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Unformatted text preview: The Jade Cabinet Rikki Ducornet In the 1970’s there began a whole tradition of feminist literature—much of it rather crude.- Rikki Ducornet, a more intelligent feminist author, allowed two things: o Position the feminine on the particular fate while at the same time creating a postmodern novel. o Talks about the inequality of the patriarchy and tries to normalize it and she goes back to the Victorian times to do so. Patriarchy as a system of gender inequality and for every postmodern novel written by a woman, the first thing she has to do is remove the oedipal (penis envy) complex to remove the Patriarchy. It is in Etheria’s refusal to speak that liberates her and allows her to separate herself from the Patriarchal world. Rikki Ducornet was a painter before she became a novelist. She met Guy Ducornet, a political activist in the 60’s and they married. The Jade Cabinet is about “Air” (she had written three other novels—about water, earth, and fire). In the afterward to The Jade Cabinet, Wake into Eden, Ducornet expresses her view of the function of fiction making by saying, “I like to imagine that Adam’s tongue, with power in his lips, were always on fire, that the air he breathed would kindle to incandescent each time he cried out in sorrow or delight. If fiction can be said to have any function it is to release this primary feeling of which language even now is miraculously capable from the dried mud of daily use.” She tries to get back to the Eden of language and get back in touch with that revelation—through her fascination of language. Language can be violent and needs to be opened up so people can think about the world in a very different way. If you want to change something, you tell a different story—this is why she goes back to Victorian England. - The view of women in this society—she was domestic, she was private, and she didn’t participate in public discourse.- Ducornet wanted to go back to that period and raise the question what is the conditional possibility for a woman to speak and exist without being completely defined by the Patriarchy. The carnivals of Victorian England, or the space created by it. There were certain angelic woman that do not seem to be affected by the Patriarchy—Ducornet goes back and creates a space for these women to exist. Ducornet takes the traditional 19 th century Victorian novel with a beginning, middle, and ending, and like Auster she “knocks the head right off of it—using and abusing the traditional form and taking it somewhere else.” If this were simply a story about Memory, it would be one girl’s desire to love her father, get married and live happily ever after. Ducornet takes Memory’s narrative and inserts Etheria and explodes the narrative and takes it somewhere else— this is a postmodern idea (The New York Trilogy) ....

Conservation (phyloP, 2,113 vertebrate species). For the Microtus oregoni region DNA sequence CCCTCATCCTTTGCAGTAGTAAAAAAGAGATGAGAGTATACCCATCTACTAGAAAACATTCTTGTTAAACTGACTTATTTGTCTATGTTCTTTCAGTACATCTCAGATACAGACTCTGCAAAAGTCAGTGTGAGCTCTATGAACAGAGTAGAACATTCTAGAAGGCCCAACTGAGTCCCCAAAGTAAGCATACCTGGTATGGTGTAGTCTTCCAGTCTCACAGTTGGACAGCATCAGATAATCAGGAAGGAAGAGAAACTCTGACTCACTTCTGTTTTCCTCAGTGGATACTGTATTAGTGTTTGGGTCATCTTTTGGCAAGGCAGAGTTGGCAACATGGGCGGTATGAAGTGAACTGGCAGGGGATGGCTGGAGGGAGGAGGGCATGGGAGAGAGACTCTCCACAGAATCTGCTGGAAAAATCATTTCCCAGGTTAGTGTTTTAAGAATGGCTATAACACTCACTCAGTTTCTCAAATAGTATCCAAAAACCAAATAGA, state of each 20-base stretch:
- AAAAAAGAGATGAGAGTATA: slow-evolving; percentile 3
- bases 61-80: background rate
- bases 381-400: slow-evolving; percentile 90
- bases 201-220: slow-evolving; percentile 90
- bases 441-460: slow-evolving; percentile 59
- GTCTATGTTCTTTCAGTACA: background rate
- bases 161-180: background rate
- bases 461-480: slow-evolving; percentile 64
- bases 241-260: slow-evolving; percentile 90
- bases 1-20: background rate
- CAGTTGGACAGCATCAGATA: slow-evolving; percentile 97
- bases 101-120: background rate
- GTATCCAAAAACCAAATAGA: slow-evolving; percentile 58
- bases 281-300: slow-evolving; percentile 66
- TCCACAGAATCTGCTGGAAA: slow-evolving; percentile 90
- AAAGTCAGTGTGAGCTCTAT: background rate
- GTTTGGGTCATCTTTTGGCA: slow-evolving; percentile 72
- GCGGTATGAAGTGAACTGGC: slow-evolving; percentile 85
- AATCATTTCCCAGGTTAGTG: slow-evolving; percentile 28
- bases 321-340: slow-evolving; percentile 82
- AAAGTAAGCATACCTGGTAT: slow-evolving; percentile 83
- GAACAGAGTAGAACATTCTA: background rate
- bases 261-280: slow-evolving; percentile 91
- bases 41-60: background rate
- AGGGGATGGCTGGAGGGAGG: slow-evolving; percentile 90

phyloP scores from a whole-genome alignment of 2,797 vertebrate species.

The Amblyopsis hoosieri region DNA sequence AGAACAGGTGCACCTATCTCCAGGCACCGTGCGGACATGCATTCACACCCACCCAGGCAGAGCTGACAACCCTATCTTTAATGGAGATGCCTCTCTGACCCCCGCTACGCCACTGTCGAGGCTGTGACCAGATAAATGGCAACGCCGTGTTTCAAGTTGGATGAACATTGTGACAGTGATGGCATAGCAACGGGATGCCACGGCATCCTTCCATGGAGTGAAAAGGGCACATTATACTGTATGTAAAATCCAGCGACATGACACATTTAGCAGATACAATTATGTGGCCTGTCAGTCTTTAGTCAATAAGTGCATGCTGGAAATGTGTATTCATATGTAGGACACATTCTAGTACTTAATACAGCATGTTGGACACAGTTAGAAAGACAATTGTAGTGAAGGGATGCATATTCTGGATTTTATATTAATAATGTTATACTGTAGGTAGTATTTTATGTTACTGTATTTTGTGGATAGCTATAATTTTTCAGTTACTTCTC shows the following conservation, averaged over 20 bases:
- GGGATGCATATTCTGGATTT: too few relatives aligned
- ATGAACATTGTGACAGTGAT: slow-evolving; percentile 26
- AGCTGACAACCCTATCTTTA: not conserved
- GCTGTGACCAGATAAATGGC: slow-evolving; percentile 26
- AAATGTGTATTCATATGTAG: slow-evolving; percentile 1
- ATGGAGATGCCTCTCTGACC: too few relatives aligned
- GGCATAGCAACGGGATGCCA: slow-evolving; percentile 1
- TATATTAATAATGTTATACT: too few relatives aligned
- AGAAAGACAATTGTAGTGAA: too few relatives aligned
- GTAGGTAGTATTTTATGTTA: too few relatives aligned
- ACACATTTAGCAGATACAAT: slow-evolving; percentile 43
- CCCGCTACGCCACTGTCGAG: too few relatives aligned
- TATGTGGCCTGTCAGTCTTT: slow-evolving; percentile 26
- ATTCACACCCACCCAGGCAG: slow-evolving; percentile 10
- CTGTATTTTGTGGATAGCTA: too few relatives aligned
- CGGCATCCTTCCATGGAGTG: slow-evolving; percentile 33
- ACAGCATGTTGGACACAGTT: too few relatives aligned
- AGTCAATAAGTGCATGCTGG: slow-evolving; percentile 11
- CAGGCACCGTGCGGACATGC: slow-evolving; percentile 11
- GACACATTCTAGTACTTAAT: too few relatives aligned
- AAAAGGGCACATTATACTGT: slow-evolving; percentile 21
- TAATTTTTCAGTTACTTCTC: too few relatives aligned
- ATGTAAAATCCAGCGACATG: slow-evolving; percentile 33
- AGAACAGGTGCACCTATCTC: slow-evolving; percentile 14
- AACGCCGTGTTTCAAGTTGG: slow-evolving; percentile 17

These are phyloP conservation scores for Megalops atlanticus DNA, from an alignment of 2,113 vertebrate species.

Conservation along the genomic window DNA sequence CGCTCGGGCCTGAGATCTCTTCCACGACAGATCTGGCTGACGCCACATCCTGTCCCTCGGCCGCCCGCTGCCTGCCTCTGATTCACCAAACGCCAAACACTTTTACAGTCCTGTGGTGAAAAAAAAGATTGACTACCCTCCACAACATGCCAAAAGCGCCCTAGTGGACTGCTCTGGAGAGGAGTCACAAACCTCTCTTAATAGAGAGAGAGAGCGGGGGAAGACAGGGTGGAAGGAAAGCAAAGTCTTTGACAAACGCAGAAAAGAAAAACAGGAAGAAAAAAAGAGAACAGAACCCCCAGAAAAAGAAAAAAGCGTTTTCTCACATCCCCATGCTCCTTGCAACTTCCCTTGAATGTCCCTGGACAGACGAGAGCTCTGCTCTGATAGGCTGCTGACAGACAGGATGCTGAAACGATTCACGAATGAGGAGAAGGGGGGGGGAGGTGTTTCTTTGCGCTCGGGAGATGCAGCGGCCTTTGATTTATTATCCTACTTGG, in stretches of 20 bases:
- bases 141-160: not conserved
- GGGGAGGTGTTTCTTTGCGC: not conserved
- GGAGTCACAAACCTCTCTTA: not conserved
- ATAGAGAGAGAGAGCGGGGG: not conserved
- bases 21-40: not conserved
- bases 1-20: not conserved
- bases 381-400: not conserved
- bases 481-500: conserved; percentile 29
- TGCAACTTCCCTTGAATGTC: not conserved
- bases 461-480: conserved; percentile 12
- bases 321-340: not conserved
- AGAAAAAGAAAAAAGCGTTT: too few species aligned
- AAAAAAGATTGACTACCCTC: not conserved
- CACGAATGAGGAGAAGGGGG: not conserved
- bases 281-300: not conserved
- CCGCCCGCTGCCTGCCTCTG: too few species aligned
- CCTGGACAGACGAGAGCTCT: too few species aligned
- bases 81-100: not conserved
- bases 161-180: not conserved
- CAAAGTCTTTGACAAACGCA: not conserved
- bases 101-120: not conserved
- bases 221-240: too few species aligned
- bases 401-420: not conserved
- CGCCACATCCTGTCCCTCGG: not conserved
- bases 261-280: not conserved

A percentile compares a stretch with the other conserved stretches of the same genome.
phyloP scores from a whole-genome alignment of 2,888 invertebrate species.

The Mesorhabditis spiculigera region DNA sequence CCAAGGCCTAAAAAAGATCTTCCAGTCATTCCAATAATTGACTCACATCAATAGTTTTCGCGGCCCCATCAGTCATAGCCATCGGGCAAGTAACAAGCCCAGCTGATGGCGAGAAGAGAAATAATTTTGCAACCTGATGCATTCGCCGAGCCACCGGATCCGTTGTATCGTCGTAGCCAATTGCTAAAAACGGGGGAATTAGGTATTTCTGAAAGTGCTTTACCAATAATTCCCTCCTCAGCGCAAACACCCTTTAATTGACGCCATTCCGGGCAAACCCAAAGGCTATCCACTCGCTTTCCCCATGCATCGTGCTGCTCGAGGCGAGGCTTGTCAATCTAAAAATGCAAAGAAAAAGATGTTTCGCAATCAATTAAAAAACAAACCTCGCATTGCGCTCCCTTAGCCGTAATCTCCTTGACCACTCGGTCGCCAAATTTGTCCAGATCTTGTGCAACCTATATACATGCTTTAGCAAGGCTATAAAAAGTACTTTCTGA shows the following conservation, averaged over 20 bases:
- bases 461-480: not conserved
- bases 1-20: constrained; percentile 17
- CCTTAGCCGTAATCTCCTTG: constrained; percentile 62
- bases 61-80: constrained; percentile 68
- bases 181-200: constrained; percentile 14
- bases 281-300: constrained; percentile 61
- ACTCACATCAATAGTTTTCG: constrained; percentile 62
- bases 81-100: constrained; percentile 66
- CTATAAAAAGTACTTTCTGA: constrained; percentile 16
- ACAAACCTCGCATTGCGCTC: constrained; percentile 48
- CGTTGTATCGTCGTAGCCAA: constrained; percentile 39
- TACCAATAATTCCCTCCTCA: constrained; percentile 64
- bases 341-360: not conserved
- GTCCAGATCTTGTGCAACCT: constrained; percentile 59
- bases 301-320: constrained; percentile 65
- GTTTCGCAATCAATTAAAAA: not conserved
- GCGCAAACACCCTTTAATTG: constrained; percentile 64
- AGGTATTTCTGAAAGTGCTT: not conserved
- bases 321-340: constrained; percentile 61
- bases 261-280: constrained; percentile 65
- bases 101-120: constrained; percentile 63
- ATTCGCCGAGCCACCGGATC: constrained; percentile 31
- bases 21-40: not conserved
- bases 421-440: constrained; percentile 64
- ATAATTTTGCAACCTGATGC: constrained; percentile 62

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- Spring '06